NOTE: All references are taken from NFPA 99 – 2012 edition, this is an update from the original post which was made on September 3rd, 2015
There seems to be much confusion over the requirements set out by NFPA 99 for existing facilities vs. those for new construction / renovation work. The 2012 edition of NFPA 99 has done a great deal to help bring more clarity to this issue.
220.127.116.11 Subsection 5.1.2 through 18.104.22.168.14.5 and 22.214.171.124.2
shall apply to new health care facilities or facilities making
changes that alter the piping.
126.96.36.199 Paragraph 188.8.131.52.3 through 184.108.40.206.9 and 5.1.13
through 5.1.15 shall apply to existing health care facilities.
NOTE: TIA 12-4 from NFPA 99 – 2012 edition changed the wording from 220.127.116.11 and gave (10) paragraphs that apply to existing healthcare facilities. These are listed below:
18.104.22.168 The following subsections of this chapter shall apply to the operation, management, and maintenance of Category 1 medical gas and vacuum systems in existing facilities:
NFPA 99 doesn’t mention a specific schedule for medical gas outlet testing on existing outlets, it just says periodic. The healthcare facility will need to make a policy that says how often the med gas outlets get checked (i.e. every three years etc) and adhere to that.
The section of NFPA 99 that specifies all outlets / inlets must be checked falls under the new construction / renovation portion. (5.1.5* Station Outlets/Inlets & 22.214.171.124 System Verification) These requirements as they are written in 5.1.5 & 126.96.36.199 are not intended to be applied to existing healthcare facilities.
The medical gas outlet testing section for 5.1.14 is as follows:
188.8.131.52 Maintenance of Medical Gas, Vacuum, WAGD, and
Medical Support Gas Systems.
184.108.40.206.1* General. Health care facilities with installed medical
gas, vacuum,WAGD, or medical support gas systems, or combinations
thereof, shall develop and document periodic maintenance
programs for these systems and their subcomponents as appropriate
to the equipment installed.
220.127.116.11.3.1 General. The elements in 18.104.22.168.2.2 through
5.1.15 shall be inspected or tested as part of the maintenance
program as follows:
(11)*Station outlets/inlets, as follows:
Remember that the * next to (11) refers to additional material which is located in the annex of NFPA 99. In this case A.22.214.171.124.3.1(11) simply states that the outlets should be inspected for a general condition & be gas specific (noninterchangeable indexing).
Annex material is not enforceable as code and is meant for reference only however, that doesn’t mean that an AHJ (Authority Having Jurisdiction) will not use annex material for a given facility or situation. Just be aware of the additional requirements located in the annex for this section and take them into consideration when doing your risk assessments and writing your medical gas outlet testing policy.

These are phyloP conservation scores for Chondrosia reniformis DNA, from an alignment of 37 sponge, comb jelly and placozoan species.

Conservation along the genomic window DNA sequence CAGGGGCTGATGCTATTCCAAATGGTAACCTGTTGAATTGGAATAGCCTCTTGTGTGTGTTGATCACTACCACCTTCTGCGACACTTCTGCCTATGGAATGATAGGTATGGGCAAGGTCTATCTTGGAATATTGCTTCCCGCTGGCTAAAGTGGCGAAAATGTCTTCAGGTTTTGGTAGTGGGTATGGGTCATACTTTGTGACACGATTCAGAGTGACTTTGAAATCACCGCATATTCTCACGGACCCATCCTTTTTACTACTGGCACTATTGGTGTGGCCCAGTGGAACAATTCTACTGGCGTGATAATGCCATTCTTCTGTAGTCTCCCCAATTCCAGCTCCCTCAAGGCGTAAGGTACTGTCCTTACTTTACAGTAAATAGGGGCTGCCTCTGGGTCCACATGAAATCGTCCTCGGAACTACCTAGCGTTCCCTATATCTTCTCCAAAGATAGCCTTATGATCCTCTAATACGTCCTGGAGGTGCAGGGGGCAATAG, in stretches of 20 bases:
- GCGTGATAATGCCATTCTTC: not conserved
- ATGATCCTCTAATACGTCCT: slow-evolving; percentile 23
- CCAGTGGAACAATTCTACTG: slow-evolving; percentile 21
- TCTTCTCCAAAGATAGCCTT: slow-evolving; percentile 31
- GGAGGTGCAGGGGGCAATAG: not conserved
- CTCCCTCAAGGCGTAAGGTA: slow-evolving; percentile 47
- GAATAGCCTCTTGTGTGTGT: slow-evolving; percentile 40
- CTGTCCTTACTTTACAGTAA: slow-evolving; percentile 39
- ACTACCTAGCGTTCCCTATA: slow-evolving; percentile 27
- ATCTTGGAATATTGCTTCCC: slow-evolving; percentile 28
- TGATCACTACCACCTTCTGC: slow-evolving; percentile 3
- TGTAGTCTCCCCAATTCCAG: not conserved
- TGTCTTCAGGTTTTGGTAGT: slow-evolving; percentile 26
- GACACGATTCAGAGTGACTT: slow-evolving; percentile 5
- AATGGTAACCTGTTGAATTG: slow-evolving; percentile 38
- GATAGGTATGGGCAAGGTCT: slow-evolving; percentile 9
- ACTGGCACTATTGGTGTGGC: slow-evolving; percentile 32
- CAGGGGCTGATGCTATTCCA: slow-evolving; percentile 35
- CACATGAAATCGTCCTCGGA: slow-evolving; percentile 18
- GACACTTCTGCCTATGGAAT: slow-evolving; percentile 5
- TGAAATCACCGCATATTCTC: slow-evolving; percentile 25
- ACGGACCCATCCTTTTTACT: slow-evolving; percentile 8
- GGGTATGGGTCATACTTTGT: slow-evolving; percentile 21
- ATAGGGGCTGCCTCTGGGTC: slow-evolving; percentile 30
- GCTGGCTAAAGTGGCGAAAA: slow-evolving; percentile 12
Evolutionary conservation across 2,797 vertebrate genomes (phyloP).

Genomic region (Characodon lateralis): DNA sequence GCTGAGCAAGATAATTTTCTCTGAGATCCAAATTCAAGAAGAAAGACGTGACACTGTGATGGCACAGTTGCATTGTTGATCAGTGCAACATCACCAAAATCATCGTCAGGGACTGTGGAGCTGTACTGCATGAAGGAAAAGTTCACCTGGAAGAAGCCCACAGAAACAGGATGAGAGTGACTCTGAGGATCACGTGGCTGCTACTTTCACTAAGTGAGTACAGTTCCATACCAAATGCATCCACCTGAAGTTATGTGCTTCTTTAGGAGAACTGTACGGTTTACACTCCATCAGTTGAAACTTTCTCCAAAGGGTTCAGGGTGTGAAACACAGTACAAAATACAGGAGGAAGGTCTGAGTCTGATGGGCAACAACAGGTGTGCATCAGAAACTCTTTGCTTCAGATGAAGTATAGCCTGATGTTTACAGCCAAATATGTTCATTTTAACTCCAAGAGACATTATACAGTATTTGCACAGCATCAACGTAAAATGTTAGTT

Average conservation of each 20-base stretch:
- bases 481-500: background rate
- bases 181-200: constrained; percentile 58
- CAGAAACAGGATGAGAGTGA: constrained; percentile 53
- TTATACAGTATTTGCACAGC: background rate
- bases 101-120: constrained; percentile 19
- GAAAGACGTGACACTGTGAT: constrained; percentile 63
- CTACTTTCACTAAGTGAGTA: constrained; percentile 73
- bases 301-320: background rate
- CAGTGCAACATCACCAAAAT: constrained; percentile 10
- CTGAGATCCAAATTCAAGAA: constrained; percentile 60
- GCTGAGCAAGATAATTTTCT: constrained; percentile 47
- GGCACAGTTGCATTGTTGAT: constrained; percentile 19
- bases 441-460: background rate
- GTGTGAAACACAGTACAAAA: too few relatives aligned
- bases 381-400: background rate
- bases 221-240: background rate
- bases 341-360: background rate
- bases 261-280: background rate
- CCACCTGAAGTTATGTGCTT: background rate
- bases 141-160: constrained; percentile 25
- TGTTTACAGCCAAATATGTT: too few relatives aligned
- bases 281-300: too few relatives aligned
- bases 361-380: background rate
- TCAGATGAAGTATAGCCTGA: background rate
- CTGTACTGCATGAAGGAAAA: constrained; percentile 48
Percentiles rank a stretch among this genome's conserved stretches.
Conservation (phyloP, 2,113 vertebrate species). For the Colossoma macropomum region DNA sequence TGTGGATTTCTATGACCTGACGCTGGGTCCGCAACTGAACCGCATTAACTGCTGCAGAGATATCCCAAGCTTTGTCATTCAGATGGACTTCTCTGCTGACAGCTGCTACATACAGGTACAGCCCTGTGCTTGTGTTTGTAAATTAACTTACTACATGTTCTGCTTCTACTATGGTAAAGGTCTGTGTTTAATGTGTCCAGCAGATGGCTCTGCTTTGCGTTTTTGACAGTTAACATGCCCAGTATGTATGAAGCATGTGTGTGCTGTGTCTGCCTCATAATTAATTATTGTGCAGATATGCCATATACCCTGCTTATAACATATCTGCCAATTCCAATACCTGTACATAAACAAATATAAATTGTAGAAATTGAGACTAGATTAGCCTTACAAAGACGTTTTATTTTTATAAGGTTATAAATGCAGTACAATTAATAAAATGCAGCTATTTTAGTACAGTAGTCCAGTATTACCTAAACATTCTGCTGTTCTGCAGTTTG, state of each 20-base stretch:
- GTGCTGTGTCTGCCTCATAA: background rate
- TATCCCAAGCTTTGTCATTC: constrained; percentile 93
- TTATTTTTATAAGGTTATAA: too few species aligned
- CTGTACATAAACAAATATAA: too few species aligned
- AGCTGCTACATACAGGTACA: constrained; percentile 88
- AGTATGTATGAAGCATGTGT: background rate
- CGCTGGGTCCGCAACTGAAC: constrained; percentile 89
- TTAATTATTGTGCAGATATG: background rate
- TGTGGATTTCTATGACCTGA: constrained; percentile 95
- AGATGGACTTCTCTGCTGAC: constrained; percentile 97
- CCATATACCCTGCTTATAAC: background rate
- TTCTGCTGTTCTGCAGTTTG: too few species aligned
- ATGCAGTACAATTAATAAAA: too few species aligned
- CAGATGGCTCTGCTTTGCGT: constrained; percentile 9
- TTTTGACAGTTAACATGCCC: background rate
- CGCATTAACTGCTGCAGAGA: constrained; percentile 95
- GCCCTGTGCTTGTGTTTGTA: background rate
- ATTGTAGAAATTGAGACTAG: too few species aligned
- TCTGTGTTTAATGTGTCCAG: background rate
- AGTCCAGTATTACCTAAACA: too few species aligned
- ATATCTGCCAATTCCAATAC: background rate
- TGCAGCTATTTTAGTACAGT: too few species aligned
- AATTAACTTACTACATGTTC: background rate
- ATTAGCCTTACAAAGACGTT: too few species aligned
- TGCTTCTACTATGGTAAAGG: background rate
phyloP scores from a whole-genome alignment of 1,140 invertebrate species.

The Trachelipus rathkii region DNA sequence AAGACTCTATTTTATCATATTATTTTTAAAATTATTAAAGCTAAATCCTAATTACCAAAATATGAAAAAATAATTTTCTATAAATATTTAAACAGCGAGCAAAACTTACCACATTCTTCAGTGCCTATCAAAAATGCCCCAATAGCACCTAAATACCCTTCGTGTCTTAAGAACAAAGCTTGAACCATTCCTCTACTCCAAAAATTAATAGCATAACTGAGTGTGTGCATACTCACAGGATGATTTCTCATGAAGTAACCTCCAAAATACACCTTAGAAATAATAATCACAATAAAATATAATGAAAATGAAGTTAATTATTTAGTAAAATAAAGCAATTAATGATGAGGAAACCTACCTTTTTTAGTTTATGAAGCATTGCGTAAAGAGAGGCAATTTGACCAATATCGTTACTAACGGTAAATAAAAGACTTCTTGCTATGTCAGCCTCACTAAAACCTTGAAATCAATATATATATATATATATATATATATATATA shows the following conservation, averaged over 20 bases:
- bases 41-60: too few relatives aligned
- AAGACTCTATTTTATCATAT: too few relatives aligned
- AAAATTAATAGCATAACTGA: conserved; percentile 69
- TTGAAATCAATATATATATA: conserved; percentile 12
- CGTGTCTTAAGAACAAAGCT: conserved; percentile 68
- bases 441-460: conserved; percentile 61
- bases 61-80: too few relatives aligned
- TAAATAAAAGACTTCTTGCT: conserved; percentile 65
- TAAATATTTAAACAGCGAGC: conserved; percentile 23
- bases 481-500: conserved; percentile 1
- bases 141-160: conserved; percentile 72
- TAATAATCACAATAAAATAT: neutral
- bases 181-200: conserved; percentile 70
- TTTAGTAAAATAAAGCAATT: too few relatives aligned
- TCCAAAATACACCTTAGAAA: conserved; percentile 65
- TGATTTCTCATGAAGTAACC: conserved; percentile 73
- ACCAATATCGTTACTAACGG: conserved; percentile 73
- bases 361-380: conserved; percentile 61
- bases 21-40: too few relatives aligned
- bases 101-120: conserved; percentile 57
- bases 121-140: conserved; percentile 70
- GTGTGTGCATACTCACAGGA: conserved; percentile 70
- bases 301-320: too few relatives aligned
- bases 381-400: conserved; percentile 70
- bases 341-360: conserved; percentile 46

NOTE: All references taken from NFPA 99 – 2012 edition
We get this question from customers with medical gas manifolds installed outdoors sometimes. NFPA 99 addresses this question directly in chapter 11 where it talks about protecting gas cylinders stored outdoors:
Note: sub-paragraph (3)
126.96.36.199 Cylinders stored in the open shall be protected as
(1) Against extremes of weather and from the ground beneath
to prevent rusting
(2) During winter, against accumulations of ice or snow
(3) During summer, screened against continuous exposure
to direct rays of the sun in those localities where extreme
If you have a gas manifold installed outdoors then you need to ask yourself this question: am I in a location where extreme temperatures prevail? If the answer is yes then you should take steps to protect those gas cylinders from direct sunlight, if the answer is no then maybe you’re fine. Keep in mind that the AHJ (Authority Having Jurisdiction) will ultimately determine if you’re in a location where extreme temperatures prevail. It may be worth asking your AHJ what they think if you have the relationship with them where that is feasible.
Sub-paragraph (1) & (2) from this reference should not be ignored either. Rust on cylinders is a common problem so ensure that your concrete pad is well drained and free of dirt & mud. Ice & snow buildup can be a major issue in the northern states, being diligent and keeping the pad clear so that it can be navigated by personnel is important after a big snowstorm.
If you have any further questions regarding outdoor cylinder storage or any other aspect of NFPA 99 please give us a call at 1-888-256-EMGS (3647)
There are two types of zone valve references that address labeling in NFPA 99 (2012 edition). One is for new construction projects which is located here:
The other reference is for existing facilities (which apply during projects such as the annual testing we perform), and that reference is located here:
(NOTE: The * next to Valves indicates that there is additional information available in the annex material. The annex isn’t “technically” enforceable however many inspectors do not seem to care because they enforce items out of the annex all of the time. Zone valves aren’t directly mentioned in this section of chapter 5, just in the annex of chapter 5.)
The * refers to: